Defense Date

2011

Document Type

Thesis

Degree Name

Master of Science

Department

Human Genetics

First Advisor

Timothy York

Abstract

Genetic epidemiology has shown a large role for genetic influences on schizophrenia. However, the nature of the variants involved is debated. The common disease-common variant (CDCV) hypothesis suggests that schizophrenia is caused by common alleles with small effect sizes. According to the common disease-rare variant (CDRV) hypothesis, schizophrenia is caused by rare variants with large effect sizes. In recent years, evidence has been found for both common and rare variants in schizophrenia. Several SNPs have been associated with schizophrenia through genome-wide association studies (GWAS), supporting the CDCV hypothesis. In support of the CDRV hypothesis, individuals with schizophrenia have been found to have a higher burden of rare copy-number variants (CNVs). Also, several specific rare CNVs have been associated with schizophrenia. The exact mechanisms of these variants are unknown, but common and rare variants appear to affect many of the same pathways in the etiology of schizophrenia.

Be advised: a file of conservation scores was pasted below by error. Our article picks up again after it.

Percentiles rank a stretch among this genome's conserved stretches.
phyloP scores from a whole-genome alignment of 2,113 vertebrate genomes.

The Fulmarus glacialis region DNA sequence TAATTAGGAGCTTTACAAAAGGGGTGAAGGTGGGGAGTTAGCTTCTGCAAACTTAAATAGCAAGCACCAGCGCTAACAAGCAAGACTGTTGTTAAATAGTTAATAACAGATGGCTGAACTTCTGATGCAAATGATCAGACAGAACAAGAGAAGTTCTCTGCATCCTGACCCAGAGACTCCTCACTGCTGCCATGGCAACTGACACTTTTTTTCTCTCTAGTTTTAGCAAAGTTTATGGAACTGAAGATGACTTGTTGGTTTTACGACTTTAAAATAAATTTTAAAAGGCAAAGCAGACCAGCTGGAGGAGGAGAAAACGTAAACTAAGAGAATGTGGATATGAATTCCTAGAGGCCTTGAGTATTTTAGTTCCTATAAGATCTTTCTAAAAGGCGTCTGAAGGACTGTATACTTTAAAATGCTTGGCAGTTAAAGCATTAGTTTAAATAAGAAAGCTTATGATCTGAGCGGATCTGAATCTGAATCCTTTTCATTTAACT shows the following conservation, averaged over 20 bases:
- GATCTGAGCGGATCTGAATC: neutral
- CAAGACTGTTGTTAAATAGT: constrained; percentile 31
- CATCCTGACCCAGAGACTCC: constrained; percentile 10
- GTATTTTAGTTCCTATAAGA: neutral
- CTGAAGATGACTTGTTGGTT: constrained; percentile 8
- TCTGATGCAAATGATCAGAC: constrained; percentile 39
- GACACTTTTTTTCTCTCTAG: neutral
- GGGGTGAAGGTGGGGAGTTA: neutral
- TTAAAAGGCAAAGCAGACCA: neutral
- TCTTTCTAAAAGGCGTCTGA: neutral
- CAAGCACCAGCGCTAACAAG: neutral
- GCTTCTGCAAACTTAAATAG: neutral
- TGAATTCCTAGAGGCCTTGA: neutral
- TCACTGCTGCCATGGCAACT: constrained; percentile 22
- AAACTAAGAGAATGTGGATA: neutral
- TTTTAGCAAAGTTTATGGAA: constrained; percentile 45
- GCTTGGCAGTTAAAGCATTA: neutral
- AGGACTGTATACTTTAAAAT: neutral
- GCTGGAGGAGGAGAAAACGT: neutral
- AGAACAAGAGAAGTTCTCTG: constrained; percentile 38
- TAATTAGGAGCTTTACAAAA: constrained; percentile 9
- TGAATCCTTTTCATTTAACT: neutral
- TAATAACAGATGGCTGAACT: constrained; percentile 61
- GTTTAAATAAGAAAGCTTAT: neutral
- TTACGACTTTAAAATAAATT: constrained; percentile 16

Rights

© The Author

Is Part Of

VCU University Archives

Is Part Of

VCU Theses and Dissertations

Date of Submission

August 2011

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